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Culture November 25, 2017

Actor and director Kenneth Branagh

Well known for playing some of Shakespeare’s most flawed characters on stage and screen, Kenneth Branagh is now searching for the emotional truth behind a famous detective. Here, he talks about embodying and directing Poirot. “I was incredibly concentrated in both ways: as Poirot I was listening and looking for the lie, and as director, I was in a way, listening and looking for the lie. Both things operated at the same time.”

Culture November 18, 2017

Artist Del Kathryn Barton’s atheistic devotion

Motherhood saw artist Del Kathryn Barton wholeheartedly embrace colour, but her work’s mystical and frenetic style – on show in a major exhibition at the National Gallery of Victoria – emerged from the troubled inner life of her own childhood. “It was a very rich part of managing my anxiety growing up, growing these deep internal creative places. It gave me a lot of fortitude.”

Culture November 11, 2017

Yorgos Lanthimos on the alienation of realism

Yorgos Lanthimos teams mundane musings and deadpan delivery to create humour and horror. The Greek filmmaker talks about what inspires his twisted metaphors, and who they are for. “We would never make a film to give a solution or preach something or teach something. It’s just human beings, you know, being in this world and trying to make sense of it and exploring various sides of it and going, ‘Huh, what do you think about that?’ ”

Culture November 4, 2017

Actor and director George Clooney

In Suburbicon, George Clooney’s latest turn behind the camera, the foibles of American society are again in the spotlight. Here, the actor–director talks about gun laws, the sanctity of the fourth estate and how failure breeds success. “No one wants to look at someone with a string of hits and a string of right decisions. You have to make bad decisions and … you have to make mistakes. You only learn from mistakes. You never learn from success.”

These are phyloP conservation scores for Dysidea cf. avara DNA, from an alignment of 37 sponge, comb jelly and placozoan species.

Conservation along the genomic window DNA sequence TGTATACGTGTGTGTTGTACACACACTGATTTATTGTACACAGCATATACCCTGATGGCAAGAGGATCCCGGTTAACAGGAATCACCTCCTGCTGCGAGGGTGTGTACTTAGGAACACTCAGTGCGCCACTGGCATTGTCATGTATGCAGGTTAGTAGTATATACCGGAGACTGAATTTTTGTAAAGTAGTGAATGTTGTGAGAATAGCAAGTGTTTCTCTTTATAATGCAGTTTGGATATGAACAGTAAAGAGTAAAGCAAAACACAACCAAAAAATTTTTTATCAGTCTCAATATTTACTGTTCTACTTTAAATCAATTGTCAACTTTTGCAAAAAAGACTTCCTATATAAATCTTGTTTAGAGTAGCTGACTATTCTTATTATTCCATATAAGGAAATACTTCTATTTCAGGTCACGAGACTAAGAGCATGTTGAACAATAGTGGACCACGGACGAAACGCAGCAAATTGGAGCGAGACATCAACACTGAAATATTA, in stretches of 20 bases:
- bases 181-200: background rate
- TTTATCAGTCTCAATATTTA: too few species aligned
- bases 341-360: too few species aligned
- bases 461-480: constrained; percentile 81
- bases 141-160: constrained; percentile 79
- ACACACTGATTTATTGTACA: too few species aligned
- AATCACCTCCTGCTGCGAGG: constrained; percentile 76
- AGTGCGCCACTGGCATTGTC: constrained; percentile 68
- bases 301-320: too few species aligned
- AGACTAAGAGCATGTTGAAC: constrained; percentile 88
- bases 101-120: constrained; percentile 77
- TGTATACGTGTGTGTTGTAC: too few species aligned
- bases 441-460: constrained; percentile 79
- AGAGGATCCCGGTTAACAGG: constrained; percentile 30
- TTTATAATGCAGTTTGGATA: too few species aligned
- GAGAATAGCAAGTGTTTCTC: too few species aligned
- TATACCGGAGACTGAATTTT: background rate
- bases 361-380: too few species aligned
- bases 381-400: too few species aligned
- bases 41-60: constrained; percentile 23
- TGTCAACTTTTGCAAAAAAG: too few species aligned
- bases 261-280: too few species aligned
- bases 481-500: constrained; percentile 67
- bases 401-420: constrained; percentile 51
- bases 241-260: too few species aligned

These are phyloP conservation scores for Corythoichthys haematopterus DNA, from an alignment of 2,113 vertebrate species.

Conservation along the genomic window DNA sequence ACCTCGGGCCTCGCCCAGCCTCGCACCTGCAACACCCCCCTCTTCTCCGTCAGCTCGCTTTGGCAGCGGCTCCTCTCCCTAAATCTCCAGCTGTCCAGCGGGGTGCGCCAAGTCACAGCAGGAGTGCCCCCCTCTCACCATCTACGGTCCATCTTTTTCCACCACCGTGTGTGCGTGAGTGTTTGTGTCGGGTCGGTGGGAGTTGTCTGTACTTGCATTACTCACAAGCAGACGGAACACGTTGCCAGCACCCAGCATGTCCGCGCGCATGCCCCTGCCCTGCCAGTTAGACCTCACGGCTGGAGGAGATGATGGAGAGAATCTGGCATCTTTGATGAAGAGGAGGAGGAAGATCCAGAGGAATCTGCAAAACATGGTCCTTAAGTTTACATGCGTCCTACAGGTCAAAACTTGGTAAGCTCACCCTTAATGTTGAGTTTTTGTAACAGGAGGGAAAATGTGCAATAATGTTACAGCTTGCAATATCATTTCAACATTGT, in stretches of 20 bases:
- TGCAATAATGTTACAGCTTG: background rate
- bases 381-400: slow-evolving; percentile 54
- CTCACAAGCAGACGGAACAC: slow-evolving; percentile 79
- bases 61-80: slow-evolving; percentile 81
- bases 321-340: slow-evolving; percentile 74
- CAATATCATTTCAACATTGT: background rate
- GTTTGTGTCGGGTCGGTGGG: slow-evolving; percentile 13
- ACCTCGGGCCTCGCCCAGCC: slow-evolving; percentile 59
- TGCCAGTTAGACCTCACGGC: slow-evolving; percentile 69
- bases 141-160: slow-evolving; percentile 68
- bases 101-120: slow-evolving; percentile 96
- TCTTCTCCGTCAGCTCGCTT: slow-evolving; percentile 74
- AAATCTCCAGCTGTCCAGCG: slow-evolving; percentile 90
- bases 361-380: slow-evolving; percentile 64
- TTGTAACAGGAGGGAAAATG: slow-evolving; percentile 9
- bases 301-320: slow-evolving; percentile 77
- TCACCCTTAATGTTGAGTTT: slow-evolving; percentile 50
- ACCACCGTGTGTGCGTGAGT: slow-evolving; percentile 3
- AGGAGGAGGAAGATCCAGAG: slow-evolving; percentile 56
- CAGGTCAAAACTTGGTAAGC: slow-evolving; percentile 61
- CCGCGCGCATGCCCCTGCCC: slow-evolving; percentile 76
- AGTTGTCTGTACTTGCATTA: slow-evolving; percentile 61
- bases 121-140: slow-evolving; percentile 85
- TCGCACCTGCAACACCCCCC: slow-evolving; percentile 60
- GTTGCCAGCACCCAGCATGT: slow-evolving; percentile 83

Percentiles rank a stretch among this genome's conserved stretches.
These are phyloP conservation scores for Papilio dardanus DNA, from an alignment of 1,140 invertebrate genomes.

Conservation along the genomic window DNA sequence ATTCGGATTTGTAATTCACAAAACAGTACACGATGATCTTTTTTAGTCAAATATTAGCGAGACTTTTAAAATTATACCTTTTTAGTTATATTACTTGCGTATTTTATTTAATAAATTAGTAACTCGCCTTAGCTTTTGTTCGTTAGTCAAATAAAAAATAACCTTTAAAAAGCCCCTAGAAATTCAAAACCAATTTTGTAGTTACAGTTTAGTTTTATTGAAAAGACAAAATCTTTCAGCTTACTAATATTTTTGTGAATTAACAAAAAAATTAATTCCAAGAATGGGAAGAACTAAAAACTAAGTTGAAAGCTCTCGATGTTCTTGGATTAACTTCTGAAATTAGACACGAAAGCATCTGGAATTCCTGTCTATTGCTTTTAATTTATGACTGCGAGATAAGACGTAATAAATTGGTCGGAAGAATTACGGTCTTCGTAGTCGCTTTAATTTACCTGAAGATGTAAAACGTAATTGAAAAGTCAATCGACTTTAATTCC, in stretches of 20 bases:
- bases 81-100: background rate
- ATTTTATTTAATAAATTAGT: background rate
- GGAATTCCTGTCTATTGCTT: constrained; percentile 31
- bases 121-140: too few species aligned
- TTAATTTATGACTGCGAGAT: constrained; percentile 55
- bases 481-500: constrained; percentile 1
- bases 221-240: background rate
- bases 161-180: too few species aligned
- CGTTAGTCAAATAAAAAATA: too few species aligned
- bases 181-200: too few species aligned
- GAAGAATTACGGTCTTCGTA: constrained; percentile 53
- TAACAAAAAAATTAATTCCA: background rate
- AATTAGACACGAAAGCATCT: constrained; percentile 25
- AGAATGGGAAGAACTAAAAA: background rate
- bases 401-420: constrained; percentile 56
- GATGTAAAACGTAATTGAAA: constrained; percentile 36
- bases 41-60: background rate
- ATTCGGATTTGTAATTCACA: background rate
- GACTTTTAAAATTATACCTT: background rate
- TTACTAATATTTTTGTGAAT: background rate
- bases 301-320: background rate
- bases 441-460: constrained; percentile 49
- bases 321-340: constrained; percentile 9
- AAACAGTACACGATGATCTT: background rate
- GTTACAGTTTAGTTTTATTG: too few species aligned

Culture October 28, 2017

Conceptual artist Joseph Kosuth

As a pioneer of conceptual art, Joseph Kosuth’s reflections on the world’s great thinkers glow with deeper meaning. “It’s not about how, it’s about why,” he says. “So I think – not to be vainglorious about it – I instituted, for very selfish reasons, a view of art as something quite different from the inherited tradition.”

review

Culture November 24, 2017

‘The Killing of a Sacred Deer’

Yorgos Lanthimos’s The Killing of a Sacred Deer is a dark parable about eye-for-an-eye justice. But at the heart of the film is the view that children are never innocent.

Culture November 17, 2017

Mavis Staples’ ‘If All I Was Was Black’

Teaming once more with Wilco’s Jeff Tweedy, Mavis Staples has produced a powerful new album. But, says the veteran performer, her heart aches as she rails still against the racial division she’s been fighting for decades.

Culture November 11, 2017

ABC TV’s ‘Screen Time’

Where once the contrary but charming banter of David and Margaret was an authoritative guide to modern cinema, the ABC has replaced it with uninsightful postmodernism and lame jokes.

portrait

Culture July 29, 2017

Actor Steve Coogan

Unravelling Steve Coogan and The Trip to Spain.

Culture July 15, 2017

Author John Safran

Waiting for Peak Uncomfortable Gonzo with John Safran.

Culture June 24, 2017

Literary collective director Michael Mohammed Ahmad

A drive with founder of western Sydney literary collective Sweatshop, Michael Mohammed Ahmad.

books

Culture November 25, 2017

Border Districts

It begins, this mesmeric inward spiral of a book, with a digressive turn towards the past: Two months ago, when I first arrived in this township just short of the border, I resolved to guard my eyes, and I could not think of going on with this piece …

Culture November 25, 2017

Wednesdays with Bob

So much has been written about Bob Hawke – Labor’s longest-serving prime minister, women fawning in his presence, blokes awed by his sporting and drinking prowess – you might wonder what more there is to know about him. But just a …

Culture November 25, 2017

Domestic Interior

It is hard to read Fiona Wright’s new collection of poems, Domestic Interior, without her award-winning and much-publicised essay collection, Small Acts of Disappearance, in mind. That book dealt with Wright’s eating disorder …